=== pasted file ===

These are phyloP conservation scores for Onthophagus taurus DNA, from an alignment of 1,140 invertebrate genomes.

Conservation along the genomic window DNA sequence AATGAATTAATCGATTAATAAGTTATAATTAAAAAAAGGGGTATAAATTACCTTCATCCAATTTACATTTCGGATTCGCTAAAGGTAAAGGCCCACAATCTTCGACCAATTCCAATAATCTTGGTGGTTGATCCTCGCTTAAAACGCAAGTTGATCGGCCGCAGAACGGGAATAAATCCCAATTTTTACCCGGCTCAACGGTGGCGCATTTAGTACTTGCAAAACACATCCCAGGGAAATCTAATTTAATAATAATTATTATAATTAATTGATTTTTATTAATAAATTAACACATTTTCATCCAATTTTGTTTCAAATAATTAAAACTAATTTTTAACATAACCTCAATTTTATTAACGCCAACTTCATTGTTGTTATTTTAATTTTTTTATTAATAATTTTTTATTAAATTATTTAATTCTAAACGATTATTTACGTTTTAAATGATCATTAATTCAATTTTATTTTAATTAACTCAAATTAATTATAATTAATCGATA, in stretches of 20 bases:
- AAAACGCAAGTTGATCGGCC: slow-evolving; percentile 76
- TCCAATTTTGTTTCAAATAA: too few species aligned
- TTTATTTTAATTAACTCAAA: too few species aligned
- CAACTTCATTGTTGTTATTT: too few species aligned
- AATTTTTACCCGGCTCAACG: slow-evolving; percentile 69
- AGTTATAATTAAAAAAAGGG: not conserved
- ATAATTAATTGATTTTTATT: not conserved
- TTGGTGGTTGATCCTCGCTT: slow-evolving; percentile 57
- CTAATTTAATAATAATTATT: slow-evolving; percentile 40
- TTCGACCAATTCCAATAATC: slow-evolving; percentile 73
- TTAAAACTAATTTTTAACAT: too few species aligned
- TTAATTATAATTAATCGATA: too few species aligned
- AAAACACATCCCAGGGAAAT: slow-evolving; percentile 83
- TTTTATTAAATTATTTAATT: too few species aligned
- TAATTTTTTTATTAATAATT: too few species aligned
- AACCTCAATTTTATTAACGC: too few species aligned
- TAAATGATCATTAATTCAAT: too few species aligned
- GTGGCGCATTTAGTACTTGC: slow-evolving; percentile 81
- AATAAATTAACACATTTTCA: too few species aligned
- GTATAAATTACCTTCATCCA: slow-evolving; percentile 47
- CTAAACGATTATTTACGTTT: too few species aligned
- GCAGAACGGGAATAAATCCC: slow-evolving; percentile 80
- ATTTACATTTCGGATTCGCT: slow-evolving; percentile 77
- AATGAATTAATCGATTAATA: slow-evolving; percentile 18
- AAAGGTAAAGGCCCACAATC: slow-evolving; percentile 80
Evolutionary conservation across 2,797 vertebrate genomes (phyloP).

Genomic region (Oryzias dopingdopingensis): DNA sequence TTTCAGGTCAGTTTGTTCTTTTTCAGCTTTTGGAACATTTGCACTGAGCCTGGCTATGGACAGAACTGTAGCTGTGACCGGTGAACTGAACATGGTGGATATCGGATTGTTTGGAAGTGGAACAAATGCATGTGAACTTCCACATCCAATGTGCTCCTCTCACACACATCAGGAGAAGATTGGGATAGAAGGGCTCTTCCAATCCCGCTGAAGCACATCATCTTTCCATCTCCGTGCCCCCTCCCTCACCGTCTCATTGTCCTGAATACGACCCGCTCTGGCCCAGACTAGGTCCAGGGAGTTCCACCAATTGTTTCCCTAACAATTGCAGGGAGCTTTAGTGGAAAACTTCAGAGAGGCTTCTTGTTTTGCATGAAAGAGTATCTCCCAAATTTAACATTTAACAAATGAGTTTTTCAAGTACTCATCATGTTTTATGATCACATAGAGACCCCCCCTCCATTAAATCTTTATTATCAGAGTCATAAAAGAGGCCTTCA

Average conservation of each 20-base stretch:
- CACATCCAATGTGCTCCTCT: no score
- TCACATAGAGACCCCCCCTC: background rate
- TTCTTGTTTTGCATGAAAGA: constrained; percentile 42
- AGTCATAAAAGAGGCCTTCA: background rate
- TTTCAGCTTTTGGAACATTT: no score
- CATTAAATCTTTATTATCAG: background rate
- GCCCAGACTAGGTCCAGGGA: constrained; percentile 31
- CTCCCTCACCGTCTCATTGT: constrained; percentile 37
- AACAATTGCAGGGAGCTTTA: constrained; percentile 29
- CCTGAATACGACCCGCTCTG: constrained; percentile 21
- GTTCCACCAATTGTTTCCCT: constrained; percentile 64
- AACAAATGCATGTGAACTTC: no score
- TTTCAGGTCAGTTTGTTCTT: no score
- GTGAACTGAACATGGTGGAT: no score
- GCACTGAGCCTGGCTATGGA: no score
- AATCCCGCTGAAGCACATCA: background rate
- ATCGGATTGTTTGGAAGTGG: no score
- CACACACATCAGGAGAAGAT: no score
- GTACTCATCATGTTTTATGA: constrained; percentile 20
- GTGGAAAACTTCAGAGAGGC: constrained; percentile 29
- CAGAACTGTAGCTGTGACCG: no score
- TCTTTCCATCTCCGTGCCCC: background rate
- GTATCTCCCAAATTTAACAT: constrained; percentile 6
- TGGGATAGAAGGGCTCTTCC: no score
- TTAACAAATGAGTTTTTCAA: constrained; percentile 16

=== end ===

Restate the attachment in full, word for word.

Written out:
These are phyloP conservation scores for Onthophagus taurus DNA, from an alignment of 1,140 invertebrate genomes.

Conservation along the genomic window DNA sequence AATGAATTAATCGATTAATAAGTTATAATTAAAAAAAGGGGTATAAATTACCTTCATCCAATTTACATTTCGGATTCGCTAAAGGTAAAGGCCCACAATCTTCGACCAATTCCAATAATCTTGGTGGTTGATCCTCGCTTAAAACGCAAGTTGATCGGCCGCAGAACGGGAATAAATCCCAATTTTTACCCGGCTCAACGGTGGCGCATTTAGTACTTGCAAAACACATCCCAGGGAAATCTAATTTAATAATAATTATTATAATTAATTGATTTTTATTAATAAATTAACACATTTTCATCCAATTTTGTTTCAAATAATTAAAACTAATTTTTAACATAACCTCAATTTTATTAACGCCAACTTCATTGTTGTTATTTTAATTTTTTTATTAATAATTTTTTATTAAATTATTTAATTCTAAACGATTATTTACGTTTTAAATGATCATTAATTCAATTTTATTTTAATTAACTCAAATTAATTATAATTAATCGATA, in stretches of 20 bases:
- AAAACGCAAGTTGATCGGCC: slow-evolving; percentile 76
- TCCAATTTTGTTTCAAATAA: too few species aligned
- TTTATTTTAATTAACTCAAA: too few species aligned
- CAACTTCATTGTTGTTATTT: too few species aligned
- AATTTTTACCCGGCTCAACG: slow-evolving; percentile 69
- AGTTATAATTAAAAAAAGGG: not conserved
- ATAATTAATTGATTTTTATT: not conserved
- TTGGTGGTTGATCCTCGCTT: slow-evolving; percentile 57
- CTAATTTAATAATAATTATT: slow-evolving; percentile 40
- TTCGACCAATTCCAATAATC: slow-evolving; percentile 73
- TTAAAACTAATTTTTAACAT: too few species aligned
- TTAATTATAATTAATCGATA: too few species aligned
- AAAACACATCCCAGGGAAAT: slow-evolving; percentile 83
- TTTTATTAAATTATTTAATT: too few species aligned
- TAATTTTTTTATTAATAATT: too few species aligned
- AACCTCAATTTTATTAACGC: too few species aligned
- TAAATGATCATTAATTCAAT: too few species aligned
- GTGGCGCATTTAGTACTTGC: slow-evolving; percentile 81
- AATAAATTAACACATTTTCA: too few species aligned
- GTATAAATTACCTTCATCCA: slow-evolving; percentile 47
- CTAAACGATTATTTACGTTT: too few species aligned
- GCAGAACGGGAATAAATCCC: slow-evolving; percentile 80
- ATTTACATTTCGGATTCGCT: slow-evolving; percentile 77
- AATGAATTAATCGATTAATA: slow-evolving; percentile 18
- AAAGGTAAAGGCCCACAATC: slow-evolving; percentile 80
Evolutionary conservation across 2,797 vertebrate genomes (phyloP).

Genomic region (Oryzias dopingdopingensis): DNA sequence TTTCAGGTCAGTTTGTTCTTTTTCAGCTTTTGGAACATTTGCACTGAGCCTGGCTATGGACAGAACTGTAGCTGTGACCGGTGAACTGAACATGGTGGATATCGGATTGTTTGGAAGTGGAACAAATGCATGTGAACTTCCACATCCAATGTGCTCCTCTCACACACATCAGGAGAAGATTGGGATAGAAGGGCTCTTCCAATCCCGCTGAAGCACATCATCTTTCCATCTCCGTGCCCCCTCCCTCACCGTCTCATTGTCCTGAATACGACCCGCTCTGGCCCAGACTAGGTCCAGGGAGTTCCACCAATTGTTTCCCTAACAATTGCAGGGAGCTTTAGTGGAAAACTTCAGAGAGGCTTCTTGTTTTGCATGAAAGAGTATCTCCCAAATTTAACATTTAACAAATGAGTTTTTCAAGTACTCATCATGTTTTATGATCACATAGAGACCCCCCCTCCATTAAATCTTTATTATCAGAGTCATAAAAGAGGCCTTCA

Average conservation of each 20-base stretch:
- CACATCCAATGTGCTCCTCT: no score
- TCACATAGAGACCCCCCCTC: background rate
- TTCTTGTTTTGCATGAAAGA: constrained; percentile 42
- AGTCATAAAAGAGGCCTTCA: background rate
- TTTCAGCTTTTGGAACATTT: no score
- CATTAAATCTTTATTATCAG: background rate
- GCCCAGACTAGGTCCAGGGA: constrained; percentile 31
- CTCCCTCACCGTCTCATTGT: constrained; percentile 37
- AACAATTGCAGGGAGCTTTA: constrained; percentile 29
- CCTGAATACGACCCGCTCTG: constrained; percentile 21
- GTTCCACCAATTGTTTCCCT: constrained; percentile 64
- AACAAATGCATGTGAACTTC: no score
- TTTCAGGTCAGTTTGTTCTT: no score
- GTGAACTGAACATGGTGGAT: no score
- GCACTGAGCCTGGCTATGGA: no score
- AATCCCGCTGAAGCACATCA: background rate
- ATCGGATTGTTTGGAAGTGG: no score
- CACACACATCAGGAGAAGAT: no score
- GTACTCATCATGTTTTATGA: constrained; percentile 20
- GTGGAAAACTTCAGAGAGGC: constrained; percentile 29
- CAGAACTGTAGCTGTGACCG: no score
- TCTTTCCATCTCCGTGCCCC: background rate
- GTATCTCCCAAATTTAACAT: constrained; percentile 6
- TGGGATAGAAGGGCTCTTCC: no score
- TTAACAAATGAGTTTTTCAA: constrained; percentile 16